Every week between now and January 10, when the nominations are announced, movies and stars will help themselves — or sometimes, hurt themselves — in the Oscar race. Vulture's Oscar Futures will listen for insider gossip, comb the blogs, and out-and-out guess when necessary to track who's up, who's down, and who's currently leading the race for a coveted nomination.
Lincoln. The trailer confirms that this movie could have been designed in an Academy lab. But will screenwriter Tony Kushner be able to bring some swerve to the project, or will it be a straight-up, impressively lit hagiography?
The Best Exotic Marigold Hotel. During our deeply dire summer movie season, it looked like this Judi Dench sleeper might have a shot at a Best Picture nomination. But with more prestigious product coming, if Oscar voters have to choose between the acclaimed summer trio of Marigold, Moonrise Kingdom, and Beasts of the Southern Wild, we think Beasts will have the edge.
Tom Hooper (Les Miserables). Have you seen that recent video where Hugh Jackman and Anne Hathaway are falling at their feet to praise Hooper's innovative way of shooting Les Miz live? Yeah, he's in.
Kathryn Bigelow (Zero Dark Thirty). Bigelow won in this category last time she made a movie, yet she's weirdly underrated by most Gold Derby pundits, who are taking a wait-and-see approach to her under-wraps Hurt Locker follow-up.
Anthony Hopkins (Hitchcock). Welcome to the party, Sir Anthony. Hopkins as Hitch promises to be a juicy match of actor to role, but this category may be tough to crack ...
Bradley Cooper (Silver Linings Playbook). … And that's why we worry for Bradley. He's stardom-cementingly great in Silver Linings, but the Best Actor category is stacked with literally transformative performances. Will there be room for his no-singing, no-prosthetics role?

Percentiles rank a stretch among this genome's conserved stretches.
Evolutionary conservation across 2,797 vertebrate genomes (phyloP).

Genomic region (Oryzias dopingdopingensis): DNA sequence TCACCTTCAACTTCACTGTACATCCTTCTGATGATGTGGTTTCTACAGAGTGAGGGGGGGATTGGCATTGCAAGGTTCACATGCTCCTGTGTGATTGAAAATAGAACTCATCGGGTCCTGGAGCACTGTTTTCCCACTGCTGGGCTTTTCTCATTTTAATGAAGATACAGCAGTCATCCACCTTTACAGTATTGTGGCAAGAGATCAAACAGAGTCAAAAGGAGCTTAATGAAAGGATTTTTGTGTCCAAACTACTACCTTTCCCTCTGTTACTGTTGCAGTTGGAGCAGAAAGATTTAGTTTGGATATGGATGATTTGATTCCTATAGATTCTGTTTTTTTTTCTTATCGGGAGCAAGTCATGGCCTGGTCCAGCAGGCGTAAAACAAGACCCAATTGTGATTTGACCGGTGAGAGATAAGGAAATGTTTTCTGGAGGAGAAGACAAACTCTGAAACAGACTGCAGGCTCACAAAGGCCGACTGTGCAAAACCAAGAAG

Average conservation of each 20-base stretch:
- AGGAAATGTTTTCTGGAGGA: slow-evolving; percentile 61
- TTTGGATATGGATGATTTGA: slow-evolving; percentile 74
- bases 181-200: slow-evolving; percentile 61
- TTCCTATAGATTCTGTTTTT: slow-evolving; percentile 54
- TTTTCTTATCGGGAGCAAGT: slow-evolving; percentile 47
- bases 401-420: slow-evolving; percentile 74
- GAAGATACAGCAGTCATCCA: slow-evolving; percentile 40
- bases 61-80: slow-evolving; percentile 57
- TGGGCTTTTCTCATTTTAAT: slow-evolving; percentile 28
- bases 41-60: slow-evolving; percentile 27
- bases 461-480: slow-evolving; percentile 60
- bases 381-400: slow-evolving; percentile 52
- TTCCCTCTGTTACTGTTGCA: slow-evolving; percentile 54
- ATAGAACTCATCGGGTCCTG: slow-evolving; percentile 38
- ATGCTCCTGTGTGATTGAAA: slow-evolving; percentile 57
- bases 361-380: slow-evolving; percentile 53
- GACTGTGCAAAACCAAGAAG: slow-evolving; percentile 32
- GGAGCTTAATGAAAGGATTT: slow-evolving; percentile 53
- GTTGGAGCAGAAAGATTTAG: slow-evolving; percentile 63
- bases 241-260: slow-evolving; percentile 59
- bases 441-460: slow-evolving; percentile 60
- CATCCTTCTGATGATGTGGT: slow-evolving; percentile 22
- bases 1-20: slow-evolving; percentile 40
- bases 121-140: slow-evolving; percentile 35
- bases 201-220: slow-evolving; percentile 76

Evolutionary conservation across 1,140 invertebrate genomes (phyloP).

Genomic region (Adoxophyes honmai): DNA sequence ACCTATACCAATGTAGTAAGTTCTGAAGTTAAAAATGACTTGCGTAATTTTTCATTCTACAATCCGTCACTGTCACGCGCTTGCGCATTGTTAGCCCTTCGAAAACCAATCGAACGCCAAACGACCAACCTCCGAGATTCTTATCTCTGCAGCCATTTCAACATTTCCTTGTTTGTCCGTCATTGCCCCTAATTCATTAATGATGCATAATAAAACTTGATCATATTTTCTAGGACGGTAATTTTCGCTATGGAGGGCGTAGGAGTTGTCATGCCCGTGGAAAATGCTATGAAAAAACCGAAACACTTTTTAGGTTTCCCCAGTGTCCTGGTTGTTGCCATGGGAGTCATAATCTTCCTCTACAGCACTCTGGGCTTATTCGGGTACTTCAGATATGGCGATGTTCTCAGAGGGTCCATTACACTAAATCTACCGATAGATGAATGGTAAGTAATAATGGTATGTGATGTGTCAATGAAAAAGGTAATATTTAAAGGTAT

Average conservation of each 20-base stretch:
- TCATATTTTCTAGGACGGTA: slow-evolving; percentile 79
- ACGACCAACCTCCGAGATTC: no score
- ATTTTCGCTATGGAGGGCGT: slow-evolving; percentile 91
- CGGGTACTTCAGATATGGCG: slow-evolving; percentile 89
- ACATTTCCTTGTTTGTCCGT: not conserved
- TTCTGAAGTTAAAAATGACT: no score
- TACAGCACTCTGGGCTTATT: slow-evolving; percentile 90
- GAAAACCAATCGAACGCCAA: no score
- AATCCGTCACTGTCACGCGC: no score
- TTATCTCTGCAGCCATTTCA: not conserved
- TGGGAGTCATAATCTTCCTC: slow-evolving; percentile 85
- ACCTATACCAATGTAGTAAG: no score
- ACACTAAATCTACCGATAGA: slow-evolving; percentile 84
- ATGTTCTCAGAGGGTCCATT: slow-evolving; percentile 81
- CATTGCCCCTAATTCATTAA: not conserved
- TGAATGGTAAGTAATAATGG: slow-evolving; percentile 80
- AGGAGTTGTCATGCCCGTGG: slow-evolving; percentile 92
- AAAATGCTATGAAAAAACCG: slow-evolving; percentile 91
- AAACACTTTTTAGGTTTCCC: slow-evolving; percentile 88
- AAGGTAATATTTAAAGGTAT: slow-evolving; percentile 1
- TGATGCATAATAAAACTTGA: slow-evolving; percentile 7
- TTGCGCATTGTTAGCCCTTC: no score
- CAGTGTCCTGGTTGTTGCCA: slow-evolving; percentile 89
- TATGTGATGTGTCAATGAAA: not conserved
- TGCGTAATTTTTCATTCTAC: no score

Jennifer Lawrence (Silver Linings Playbook). Conventional wisdom has it that she's the frontrunner in this category. Most actresses wouldn't want to bear that burden so early ... but it's a strong performance and there isn't much coming down the pike to usurp her.
Naomi Watts (The Impossible). Both Watts and Amour's Emmanuelle Riva have deceptively difficult performances to give as ailing mothers. But now that Hitchcock's Helen Mirren may be entering the race, we can't help but feel that Watts (who's off-screen for whole swaths of The Impossible) is the vulnerable one here.
Philip Seymour Hoffman (The Master). Hoffman is nearly a co-lead and could easily swamp his competitors. As indelible and dangerous as Joaquin Phoenix is in the film, his most memorable scenes are opposite Hoffman.
Bryan Cranston (Argo). It's always good to see Cranston, but if anyone's getting nominated from this movie, it's Alan Arkin. (And after that, John Goodman.)
Amy Adams (The Master). This Academy-friendly perennial is picking up additional strong notices for her work in Trouble With the Curve.
Jacki Weaver (Silver Linings Playbook). Weaver and Robert De Niro do a good job as Bradley Cooper's parents in this crowd-pleasing dramedy, but Weaver (nominated for Animal Kingdom) doesn't get quite as much to work with.